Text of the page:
Sunday, June 26, 2011

Does 'All Persons' Really Mean All?

Two weeks ago at the Southwest Texas Annual Conference, a petition to General Conference was presented by our Conference Church and Society Board. Here’s the text from The Book of Discipline with the proposed changes in bold.

¶ 4. Article IV. Inclusiveness of the Church—The United Methodist Church is a part of the church universal, which is one Body in Christ. The United Methodist Church acknowledges that all persons are of sacred worth. All persons without regard to race, color, national origin, status, economic condition, sexual orientation, or gender identity and expression shall be eligible to attend its worship services, participate in its programs, receive the sacraments, upon baptism be admitted as baptized members, and upon taking the vows declaring the Christian faith, become professing members in any local church in the connection. In The United Methodist Church no conference or other organizational unit of the Church shall be structured so as to exclude any member or any constituent body of the Church because of race, color, national origin, status, economic condition, sexual orientation, or gender identity and expression.

We debated the motion in standard fashion—Mr. Roberts would have been proud. A lay person gave an excellent rationale for the changes. I also spoke in favor of the motion and the text of what I said is below. A young seminarian and candidate for ministry, Peter Borhauer, gave an emotional plea for inclusion. Here’s what I said, more or less:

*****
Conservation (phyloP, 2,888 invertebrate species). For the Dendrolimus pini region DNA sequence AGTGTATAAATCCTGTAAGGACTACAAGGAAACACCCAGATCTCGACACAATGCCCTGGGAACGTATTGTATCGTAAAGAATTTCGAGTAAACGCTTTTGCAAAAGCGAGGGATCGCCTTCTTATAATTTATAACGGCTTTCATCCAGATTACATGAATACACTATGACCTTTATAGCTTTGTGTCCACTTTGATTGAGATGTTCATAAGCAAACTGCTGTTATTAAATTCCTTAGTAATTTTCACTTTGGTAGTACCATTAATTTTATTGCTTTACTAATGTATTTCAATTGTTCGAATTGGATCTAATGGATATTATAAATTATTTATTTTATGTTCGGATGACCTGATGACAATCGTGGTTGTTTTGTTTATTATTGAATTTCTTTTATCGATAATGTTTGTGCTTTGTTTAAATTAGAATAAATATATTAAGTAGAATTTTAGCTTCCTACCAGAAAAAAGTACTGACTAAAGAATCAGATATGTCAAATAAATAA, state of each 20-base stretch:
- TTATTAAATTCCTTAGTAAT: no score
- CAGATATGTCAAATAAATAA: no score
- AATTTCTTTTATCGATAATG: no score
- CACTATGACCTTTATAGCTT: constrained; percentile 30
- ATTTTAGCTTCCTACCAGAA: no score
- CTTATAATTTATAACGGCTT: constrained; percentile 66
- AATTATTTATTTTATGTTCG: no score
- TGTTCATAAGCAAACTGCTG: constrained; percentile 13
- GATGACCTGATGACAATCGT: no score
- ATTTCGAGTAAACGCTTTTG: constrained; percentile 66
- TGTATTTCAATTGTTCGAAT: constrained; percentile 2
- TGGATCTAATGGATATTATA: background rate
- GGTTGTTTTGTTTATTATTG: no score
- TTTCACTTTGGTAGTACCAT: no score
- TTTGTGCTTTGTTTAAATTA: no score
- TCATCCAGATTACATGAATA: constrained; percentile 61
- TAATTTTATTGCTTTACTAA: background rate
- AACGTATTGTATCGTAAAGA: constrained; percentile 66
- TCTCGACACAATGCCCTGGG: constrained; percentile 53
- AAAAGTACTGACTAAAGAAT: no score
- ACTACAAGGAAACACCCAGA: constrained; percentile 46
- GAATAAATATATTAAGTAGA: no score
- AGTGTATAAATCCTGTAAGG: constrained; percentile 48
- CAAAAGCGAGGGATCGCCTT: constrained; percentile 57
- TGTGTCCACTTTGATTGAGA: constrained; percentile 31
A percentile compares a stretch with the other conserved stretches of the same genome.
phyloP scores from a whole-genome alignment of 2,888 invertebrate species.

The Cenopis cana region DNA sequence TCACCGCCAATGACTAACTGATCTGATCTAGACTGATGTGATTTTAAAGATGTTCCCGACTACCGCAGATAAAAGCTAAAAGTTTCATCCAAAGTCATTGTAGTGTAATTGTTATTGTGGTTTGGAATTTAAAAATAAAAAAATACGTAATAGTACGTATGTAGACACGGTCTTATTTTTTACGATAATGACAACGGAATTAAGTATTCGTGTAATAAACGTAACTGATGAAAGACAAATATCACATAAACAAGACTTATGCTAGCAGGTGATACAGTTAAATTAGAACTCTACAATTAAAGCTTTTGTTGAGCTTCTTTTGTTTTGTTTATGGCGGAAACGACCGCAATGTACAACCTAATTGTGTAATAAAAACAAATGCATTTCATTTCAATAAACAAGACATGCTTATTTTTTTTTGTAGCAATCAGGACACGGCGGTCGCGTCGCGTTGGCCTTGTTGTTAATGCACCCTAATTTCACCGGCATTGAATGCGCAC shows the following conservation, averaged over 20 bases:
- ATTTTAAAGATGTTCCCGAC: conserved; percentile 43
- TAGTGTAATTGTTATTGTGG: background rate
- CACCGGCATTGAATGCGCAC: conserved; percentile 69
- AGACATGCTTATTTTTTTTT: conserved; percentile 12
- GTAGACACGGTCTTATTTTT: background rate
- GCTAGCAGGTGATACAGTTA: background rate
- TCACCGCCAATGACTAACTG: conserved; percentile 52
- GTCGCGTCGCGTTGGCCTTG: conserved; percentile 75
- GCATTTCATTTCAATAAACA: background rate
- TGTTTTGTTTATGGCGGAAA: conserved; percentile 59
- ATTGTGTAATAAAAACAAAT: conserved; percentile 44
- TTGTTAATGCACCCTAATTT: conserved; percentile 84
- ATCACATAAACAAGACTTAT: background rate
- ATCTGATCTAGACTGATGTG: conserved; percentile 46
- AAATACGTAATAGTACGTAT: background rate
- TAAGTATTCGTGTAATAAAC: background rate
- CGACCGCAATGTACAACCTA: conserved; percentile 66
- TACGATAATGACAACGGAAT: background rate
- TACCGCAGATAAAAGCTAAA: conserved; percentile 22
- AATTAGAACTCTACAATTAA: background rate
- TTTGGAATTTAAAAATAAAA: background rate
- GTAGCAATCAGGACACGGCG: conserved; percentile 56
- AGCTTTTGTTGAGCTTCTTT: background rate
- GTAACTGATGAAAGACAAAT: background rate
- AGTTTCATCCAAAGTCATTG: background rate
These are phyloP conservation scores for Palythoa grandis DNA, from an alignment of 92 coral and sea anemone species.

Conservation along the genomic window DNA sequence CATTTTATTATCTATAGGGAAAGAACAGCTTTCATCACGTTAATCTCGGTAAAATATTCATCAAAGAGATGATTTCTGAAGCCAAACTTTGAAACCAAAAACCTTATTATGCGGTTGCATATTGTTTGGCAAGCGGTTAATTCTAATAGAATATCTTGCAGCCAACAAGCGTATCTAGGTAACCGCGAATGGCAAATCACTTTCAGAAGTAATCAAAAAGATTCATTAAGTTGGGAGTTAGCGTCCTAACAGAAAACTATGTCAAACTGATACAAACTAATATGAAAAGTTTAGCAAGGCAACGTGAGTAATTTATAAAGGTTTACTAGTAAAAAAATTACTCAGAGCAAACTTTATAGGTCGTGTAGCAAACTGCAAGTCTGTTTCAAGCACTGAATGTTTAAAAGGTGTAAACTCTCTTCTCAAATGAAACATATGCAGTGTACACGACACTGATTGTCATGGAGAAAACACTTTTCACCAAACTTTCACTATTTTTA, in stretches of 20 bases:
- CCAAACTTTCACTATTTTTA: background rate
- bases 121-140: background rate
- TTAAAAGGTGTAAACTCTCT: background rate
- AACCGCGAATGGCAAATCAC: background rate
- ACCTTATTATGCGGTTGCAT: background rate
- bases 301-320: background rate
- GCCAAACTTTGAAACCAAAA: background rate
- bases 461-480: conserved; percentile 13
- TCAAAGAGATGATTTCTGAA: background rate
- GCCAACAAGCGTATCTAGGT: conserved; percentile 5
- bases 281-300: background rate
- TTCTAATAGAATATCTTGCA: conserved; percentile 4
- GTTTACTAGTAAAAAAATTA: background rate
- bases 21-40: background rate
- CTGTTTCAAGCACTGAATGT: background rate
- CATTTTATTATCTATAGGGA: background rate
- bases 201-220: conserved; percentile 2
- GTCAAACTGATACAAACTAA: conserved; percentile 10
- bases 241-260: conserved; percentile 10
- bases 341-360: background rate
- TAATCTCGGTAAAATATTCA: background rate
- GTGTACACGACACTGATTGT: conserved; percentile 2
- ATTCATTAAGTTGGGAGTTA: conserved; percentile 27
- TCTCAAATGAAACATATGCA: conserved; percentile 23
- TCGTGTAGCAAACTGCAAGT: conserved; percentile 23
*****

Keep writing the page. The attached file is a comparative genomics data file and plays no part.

"I understand that all of us are not on the same page in our theological understanding of sexual orientation and gender identity. The Southwest Texas Conference is a big tent. However, I think all of us are on the same page with respect to offering radical hospitality. This was the theme of our opening worship service, it’s vital to the culture of growth and it’s the hallmark of our common life together.

"As we strive together with God to create this culture of growth, I hope and pray that we might include with specific language, all of God’s people, especially those in the LGBT community who have felt excluded from the UMC in the past. Young people with gay friends, parents of gays and LGBT people themselves are searching for faith communities that are truly inclusive. They’re watching us to see if we indeed embody the radical welcome of Jesus. May we have the courage to respond today! Thank you."

The speeches “for” were each followed by speeches against the motion. One pastor argued that including “gender identity and sexual orientation” would take away the prerogative of the pastor to decide who could and could not be members. A lay person from University UMC in San Antonio spoke about the difference, in her view, between “race, class, and gender” which are not sins and “homosexuality” which is a sin. She read one of the “clobber passages” in support of her view.

Following the debate, there were two different attempts to remove the motion from consideration, both of which failed. The final vote was 382 to 325 in favor of the petition to General Conference, or about 54% of those present.

Some other conferences who are opposed to this kind of language have observed that anyone can petition the General Conference, so why should we spend time in annual conferences debating these sorts of controversial motions. I would argue that this is exactly what holy conferencing is all about. Why should conference be reduced to the lowest common denominator of what we think everyone will agree on? And surely that the petition is coming from an annual conference in the South Central Jurisdiction is of great significance. I’m hoping that it signals that perhaps the times are a changin’ in the church and that we are ready to open our arms as wide as Jesus.